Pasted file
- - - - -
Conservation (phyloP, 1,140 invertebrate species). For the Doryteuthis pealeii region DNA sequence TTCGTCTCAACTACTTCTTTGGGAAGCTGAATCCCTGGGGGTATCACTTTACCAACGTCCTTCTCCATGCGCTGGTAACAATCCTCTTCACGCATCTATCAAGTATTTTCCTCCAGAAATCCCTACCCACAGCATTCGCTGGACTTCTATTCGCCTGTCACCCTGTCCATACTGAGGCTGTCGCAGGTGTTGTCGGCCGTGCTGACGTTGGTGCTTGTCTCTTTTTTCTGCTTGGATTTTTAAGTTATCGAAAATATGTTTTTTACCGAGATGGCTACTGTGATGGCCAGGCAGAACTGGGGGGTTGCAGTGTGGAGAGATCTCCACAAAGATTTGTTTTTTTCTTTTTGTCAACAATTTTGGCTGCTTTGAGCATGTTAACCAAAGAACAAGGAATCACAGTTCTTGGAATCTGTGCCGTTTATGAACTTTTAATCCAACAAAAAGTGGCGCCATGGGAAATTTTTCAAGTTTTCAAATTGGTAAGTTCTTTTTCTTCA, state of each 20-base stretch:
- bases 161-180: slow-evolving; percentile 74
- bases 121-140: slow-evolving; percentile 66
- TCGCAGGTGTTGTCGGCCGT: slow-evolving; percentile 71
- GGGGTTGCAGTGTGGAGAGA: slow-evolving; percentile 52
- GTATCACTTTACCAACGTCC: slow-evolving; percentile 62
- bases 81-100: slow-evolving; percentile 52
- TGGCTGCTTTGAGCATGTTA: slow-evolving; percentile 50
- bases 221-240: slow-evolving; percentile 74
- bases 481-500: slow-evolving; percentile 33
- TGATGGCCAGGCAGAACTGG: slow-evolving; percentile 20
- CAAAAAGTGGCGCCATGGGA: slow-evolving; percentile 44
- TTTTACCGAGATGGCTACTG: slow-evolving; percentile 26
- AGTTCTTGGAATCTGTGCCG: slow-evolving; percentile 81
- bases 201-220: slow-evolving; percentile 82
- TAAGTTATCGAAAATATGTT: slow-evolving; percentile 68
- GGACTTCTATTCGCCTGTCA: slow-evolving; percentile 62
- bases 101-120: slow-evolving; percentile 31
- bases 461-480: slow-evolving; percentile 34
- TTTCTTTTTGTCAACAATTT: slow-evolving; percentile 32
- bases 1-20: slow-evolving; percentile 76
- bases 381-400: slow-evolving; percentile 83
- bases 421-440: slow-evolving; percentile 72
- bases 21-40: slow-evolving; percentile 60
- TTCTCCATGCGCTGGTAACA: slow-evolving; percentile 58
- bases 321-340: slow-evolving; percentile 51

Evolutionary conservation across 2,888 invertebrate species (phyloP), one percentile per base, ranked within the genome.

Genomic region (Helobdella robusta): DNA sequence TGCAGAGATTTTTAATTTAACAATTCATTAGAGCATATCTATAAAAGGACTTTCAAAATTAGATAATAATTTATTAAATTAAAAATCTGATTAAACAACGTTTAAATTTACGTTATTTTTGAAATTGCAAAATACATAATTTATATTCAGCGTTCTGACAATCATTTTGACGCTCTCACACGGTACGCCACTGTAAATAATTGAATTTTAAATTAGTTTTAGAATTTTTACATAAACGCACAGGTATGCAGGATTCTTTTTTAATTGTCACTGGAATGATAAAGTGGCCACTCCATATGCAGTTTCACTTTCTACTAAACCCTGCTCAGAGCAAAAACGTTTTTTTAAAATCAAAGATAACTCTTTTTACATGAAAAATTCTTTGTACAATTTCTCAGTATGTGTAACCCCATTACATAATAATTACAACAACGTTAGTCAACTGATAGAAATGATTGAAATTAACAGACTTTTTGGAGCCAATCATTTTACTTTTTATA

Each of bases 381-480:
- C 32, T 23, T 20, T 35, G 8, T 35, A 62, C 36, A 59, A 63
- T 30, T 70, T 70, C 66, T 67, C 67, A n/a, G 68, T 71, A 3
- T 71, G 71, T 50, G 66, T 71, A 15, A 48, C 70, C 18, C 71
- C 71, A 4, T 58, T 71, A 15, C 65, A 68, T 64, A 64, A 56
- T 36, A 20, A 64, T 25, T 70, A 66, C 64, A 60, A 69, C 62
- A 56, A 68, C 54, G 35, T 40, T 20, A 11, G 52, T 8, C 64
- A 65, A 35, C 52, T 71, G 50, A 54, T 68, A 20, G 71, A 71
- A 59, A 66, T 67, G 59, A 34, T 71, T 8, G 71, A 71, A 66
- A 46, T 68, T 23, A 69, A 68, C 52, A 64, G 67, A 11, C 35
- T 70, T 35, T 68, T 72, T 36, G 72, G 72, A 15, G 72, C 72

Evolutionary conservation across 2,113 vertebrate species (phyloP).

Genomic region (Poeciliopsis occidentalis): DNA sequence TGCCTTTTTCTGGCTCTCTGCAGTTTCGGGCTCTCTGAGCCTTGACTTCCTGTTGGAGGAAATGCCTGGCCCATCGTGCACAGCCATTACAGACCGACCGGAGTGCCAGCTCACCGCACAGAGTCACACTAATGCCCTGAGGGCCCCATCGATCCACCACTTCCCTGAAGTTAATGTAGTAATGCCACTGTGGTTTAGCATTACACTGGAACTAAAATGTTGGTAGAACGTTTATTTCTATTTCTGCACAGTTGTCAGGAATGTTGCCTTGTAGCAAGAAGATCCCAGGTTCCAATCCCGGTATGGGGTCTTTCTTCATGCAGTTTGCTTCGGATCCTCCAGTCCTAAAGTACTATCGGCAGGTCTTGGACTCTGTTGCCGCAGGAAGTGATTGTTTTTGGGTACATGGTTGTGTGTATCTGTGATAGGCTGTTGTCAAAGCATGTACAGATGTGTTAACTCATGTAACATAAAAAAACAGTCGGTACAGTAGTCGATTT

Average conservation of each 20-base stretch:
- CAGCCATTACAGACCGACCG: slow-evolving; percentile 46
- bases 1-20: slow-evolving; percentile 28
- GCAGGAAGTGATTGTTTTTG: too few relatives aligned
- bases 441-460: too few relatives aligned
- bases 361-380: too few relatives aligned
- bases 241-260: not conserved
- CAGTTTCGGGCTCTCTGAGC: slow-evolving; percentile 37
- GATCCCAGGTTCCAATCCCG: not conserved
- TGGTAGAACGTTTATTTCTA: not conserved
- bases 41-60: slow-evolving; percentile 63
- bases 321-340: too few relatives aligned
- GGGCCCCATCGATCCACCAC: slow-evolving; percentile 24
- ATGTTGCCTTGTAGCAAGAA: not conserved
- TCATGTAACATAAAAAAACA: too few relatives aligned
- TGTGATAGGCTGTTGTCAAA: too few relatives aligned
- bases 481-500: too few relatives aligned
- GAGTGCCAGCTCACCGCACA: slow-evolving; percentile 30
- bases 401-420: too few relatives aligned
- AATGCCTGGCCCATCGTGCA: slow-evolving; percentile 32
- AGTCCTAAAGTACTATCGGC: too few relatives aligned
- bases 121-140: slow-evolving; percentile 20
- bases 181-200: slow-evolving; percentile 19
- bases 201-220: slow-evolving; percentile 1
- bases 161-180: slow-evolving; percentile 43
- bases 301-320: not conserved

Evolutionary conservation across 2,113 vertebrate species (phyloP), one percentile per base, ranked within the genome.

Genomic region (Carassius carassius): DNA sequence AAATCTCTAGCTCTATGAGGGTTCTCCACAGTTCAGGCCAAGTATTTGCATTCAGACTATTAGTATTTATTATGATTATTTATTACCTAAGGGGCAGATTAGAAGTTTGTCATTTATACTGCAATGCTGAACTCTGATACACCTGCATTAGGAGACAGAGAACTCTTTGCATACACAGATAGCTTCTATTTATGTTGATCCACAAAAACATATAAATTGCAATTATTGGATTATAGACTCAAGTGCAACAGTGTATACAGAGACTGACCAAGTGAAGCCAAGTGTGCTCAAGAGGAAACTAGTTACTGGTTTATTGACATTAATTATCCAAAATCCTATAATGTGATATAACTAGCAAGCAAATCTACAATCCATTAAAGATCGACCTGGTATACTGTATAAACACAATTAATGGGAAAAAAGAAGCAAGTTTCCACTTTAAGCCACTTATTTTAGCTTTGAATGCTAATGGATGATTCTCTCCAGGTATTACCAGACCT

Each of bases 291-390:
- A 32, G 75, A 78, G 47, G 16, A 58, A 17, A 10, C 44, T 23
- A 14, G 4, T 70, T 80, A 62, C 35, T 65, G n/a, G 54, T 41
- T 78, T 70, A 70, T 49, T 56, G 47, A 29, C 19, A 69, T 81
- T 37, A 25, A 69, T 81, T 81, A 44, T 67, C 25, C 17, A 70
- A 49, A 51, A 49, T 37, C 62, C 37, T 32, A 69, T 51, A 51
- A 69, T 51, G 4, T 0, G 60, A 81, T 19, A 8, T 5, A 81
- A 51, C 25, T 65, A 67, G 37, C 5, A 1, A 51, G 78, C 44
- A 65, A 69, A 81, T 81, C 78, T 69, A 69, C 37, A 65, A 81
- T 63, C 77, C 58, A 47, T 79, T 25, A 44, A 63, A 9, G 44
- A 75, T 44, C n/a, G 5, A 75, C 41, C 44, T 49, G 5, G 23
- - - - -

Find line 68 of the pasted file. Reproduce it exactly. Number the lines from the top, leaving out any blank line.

Evolutionary conservation across 2,113 vertebrate species (phyloP), one percentile per base, ranked within the genome.